Part 3 of 5 :: Paint Swabs
Driving south on the viaduct through Seattle is a breathless experience. Since moving to the Seattle core I find it a treat to travel on the aging and very unsafe roadway. Both day travel and night travel offer beautiful scenery. The trick is to keep your eyes on the road. On the west you see the Puget Sound, ferry boats in the distance, and on clear days Bainbridge is visible while the Olympic mountains reveal their majesty in the background. On the east the downtown core dominates the picture. In the evening the core’s lights brighten the sky and the ferris wheel separates the water and land with twinkling lights of boats and land afar. Beautiful!
My second time with Pat focused on more sharing about myself. Pat narrowed to probing questions that revealed the state of my core spirituality. I shared about my aversion to spiritual disciplines and my struggle with the concept that God only shows up during the popular mature Christian time labeled as coffee and prayer time with Jesus that might last for endless hours in the morning. I shared how I just can’t get into a rhythm of disciplined time with God where I pray and listen for God to speak. It just doesn’t happen. My mind races to the next unrelated topic and forgets I was supposed to be “spending quality time” with God in the first place. During our conversation I was able to unpack and better understand the relationship to my childhood based on parents saying “because I said so” as the reason to do things. This is how I imagine what a relationship with God must be like. I am supposed to pray because I was told to. My rebellion was birthed out of an aversion to do things because someone told me to. I was tired of being told I had to pray or read the Bible because that was what I was supposed to do. No longer, since moving out of my parents’ house, was that good enough. I needed transformation. Pat, by unpacking more of my spiritual life history, was able to give me some different paint swabs to try. It wouldn’t just be best to repaint a wall without trying it on for size. As Billy Crystal’s character in What About Bob? reminds us; it is all about baby steps.
Pat asked, “what is beautiful? Where do you see God in the beauty?” He encouraged me to look at the small things in my life and the surrounding world I encounter. I was also relieved, finally Pat was telling me what I needed to do to better experience God. He finally was working for his payment! Initially I was really excited My technology wired brain was ready to dive in with my Evernote app on my iPhone to take pictures of beautiful things. As the two weeks quickly passed by I was discouraged with my one and only picture. Just a picture of a gin and tonic in a canning jar. The rest of my digital notebook was empty and I, once again, failed a spiritual practice. I felt defeated. I asked myself again and again, “why can’t I ever encounter God!” Driving to the SODO Starbucks my mind replayed this mantra of failure. Until, returning to the opening image of the beauty surrounding the viaduct, I realized that God’s beauty surrounds me in everything I look at and not just the physical, but also in the relational. Not just in the Christian, but also in all creation. In Bible 2 with Dr. Spina we are reminded that all creation was created as good. God called all creation good! Often we forget this truth. Not only is all creation good, but especially humans who are made in the image of God. At that moment of realization I was able to see the beauty of God in my past two weeks with encounters with some friends.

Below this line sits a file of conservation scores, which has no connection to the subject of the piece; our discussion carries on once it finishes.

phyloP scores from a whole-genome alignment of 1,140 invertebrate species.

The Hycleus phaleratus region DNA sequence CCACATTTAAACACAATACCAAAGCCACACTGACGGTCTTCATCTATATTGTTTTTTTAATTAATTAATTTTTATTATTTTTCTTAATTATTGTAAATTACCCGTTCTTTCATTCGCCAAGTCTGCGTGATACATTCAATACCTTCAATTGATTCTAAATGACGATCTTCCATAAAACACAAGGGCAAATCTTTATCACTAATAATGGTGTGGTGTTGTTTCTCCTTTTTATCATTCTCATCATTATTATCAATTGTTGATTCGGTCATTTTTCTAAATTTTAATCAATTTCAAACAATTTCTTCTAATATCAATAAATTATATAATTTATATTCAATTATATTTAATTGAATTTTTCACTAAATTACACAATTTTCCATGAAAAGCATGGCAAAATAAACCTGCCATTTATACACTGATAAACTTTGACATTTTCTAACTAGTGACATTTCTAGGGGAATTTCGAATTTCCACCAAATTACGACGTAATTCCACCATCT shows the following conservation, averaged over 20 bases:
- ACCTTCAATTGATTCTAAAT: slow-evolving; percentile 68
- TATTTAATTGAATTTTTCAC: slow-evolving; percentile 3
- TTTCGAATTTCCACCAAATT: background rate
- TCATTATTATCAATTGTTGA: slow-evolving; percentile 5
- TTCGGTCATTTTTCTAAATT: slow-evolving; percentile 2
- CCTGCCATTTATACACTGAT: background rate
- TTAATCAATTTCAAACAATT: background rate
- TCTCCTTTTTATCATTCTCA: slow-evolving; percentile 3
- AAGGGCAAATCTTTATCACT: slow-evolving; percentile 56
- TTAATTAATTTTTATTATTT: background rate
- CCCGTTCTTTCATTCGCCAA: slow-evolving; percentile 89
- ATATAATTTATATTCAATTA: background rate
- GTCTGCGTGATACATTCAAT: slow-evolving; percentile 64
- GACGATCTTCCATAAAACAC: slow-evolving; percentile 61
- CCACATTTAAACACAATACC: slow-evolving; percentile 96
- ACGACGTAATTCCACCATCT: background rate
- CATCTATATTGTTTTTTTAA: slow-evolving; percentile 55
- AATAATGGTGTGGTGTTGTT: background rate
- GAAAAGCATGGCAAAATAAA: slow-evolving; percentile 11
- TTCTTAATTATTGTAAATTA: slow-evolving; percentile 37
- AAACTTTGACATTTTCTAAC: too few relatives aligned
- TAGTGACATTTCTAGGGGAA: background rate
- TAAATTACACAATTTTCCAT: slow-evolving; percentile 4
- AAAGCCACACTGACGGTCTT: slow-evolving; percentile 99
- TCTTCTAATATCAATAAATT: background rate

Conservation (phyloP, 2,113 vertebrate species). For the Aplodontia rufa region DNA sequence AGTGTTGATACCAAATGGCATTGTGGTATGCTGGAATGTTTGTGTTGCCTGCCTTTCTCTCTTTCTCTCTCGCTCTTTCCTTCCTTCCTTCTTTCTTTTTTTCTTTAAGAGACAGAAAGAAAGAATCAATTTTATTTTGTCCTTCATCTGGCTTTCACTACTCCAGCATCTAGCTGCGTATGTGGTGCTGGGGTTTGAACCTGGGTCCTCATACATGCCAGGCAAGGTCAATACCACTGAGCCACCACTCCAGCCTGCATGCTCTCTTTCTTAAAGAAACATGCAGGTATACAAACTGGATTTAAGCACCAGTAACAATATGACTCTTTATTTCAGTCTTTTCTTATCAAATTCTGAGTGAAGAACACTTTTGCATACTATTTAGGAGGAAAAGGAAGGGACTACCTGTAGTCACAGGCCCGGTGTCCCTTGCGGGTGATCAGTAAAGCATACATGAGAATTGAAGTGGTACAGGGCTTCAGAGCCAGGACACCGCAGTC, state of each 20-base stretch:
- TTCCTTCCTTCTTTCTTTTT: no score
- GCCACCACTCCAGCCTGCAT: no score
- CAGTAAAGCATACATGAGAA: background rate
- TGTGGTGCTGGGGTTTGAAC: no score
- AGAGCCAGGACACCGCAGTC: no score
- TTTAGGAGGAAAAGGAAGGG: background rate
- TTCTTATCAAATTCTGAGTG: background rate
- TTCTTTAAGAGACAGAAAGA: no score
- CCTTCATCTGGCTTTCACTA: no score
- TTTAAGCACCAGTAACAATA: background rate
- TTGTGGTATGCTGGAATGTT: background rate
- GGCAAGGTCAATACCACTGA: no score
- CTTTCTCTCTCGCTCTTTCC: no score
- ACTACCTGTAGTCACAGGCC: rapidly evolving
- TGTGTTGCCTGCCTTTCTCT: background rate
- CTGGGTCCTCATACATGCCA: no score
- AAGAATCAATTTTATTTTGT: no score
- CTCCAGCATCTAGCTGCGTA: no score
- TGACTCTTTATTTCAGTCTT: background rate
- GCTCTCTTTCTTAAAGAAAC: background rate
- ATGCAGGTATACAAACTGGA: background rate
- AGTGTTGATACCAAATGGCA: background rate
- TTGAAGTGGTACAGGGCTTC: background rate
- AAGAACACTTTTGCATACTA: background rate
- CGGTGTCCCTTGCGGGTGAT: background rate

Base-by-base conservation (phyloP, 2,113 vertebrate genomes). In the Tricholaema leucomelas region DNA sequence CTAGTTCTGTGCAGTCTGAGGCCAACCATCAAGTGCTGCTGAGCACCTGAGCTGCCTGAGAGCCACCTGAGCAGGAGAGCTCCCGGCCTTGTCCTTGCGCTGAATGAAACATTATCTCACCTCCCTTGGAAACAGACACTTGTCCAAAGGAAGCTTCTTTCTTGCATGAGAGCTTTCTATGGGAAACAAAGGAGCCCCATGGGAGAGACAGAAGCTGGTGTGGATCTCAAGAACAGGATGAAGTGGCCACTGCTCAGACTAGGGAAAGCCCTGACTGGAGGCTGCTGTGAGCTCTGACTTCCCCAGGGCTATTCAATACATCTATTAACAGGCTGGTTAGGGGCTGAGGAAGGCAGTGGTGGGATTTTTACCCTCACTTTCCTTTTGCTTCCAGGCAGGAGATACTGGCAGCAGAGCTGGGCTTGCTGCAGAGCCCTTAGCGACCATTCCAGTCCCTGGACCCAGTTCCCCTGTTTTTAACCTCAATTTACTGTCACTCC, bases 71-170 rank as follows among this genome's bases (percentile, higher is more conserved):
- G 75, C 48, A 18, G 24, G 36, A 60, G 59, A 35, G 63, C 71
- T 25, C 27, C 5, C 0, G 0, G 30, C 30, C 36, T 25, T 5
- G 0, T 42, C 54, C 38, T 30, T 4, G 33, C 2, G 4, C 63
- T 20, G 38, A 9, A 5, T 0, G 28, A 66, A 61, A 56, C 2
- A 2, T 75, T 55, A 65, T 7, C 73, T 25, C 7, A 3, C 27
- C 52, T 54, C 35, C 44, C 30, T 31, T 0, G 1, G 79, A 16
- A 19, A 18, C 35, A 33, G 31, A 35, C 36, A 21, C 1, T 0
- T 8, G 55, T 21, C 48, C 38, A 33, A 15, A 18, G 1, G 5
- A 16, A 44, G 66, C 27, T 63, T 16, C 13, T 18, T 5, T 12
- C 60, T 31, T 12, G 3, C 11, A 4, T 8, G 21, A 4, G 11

What Pat was trying to do was try different paint swabs with me. He wanted to try a small spiritual practice and see how I responded. Naturally, I went to a task list and failed. I tried to contain God in the Evernote app and the lens of my iPhone. I was only going to notice the presence of God’s beauty in the everyday life that could be captured. The point was not for me “to do” something, but to try a radically different way of thinking about the presence of God in the world and how my relationship to other and God changes. In short, there was some confrontations with some friends and I decided to respond with loving grace and understanding. I labeled it the “Doc Response” after our loving golden retriever, Doc. Doc immediately drops to the floor and rolls over, offering the ultimate example of submission as a friendly, gracious, and docile creation of God whenever he meets someone or wants something or things another dog or human is upset. With my friends I decided to do the same thing. I “rolled over” as Doc does and responded with grace and love. Little did I know the profound impact this response would have. The friends were even more gracious back and some built-up tension immediately dissipated. The culmination of the encounters ended with me fixing some things for them and planning a future outing together. It wasn’t that the relationship was bad before, but there just wasn’t much depth and level of understanding. The “Doc Response” enabled a change of heart within me which allowed me to respond more as Christ would…wait…what? Take a picture! Hurry! Launch that Evernote app and capture this! How? That was just the point. Pat gave me an out of this world paint color to test out and it wasn’t until I saw Seattle and the surrounding water and mountains before it “clicked” (no pun intended!). This was God’s interaction, presence and involvement in creation. In creation! In relationship!
God is in the small things. God is in the seemingly mundane. God does interact with us in all of creation whether or not it is Christian.
Busting in to the Starbucks I quickly ordered my drink and sadly shared how empty my Evernote app was, but how full my heart was with a deep realization of seeing God in the everything. And most of, allowing God to work in the “unChristian” moments.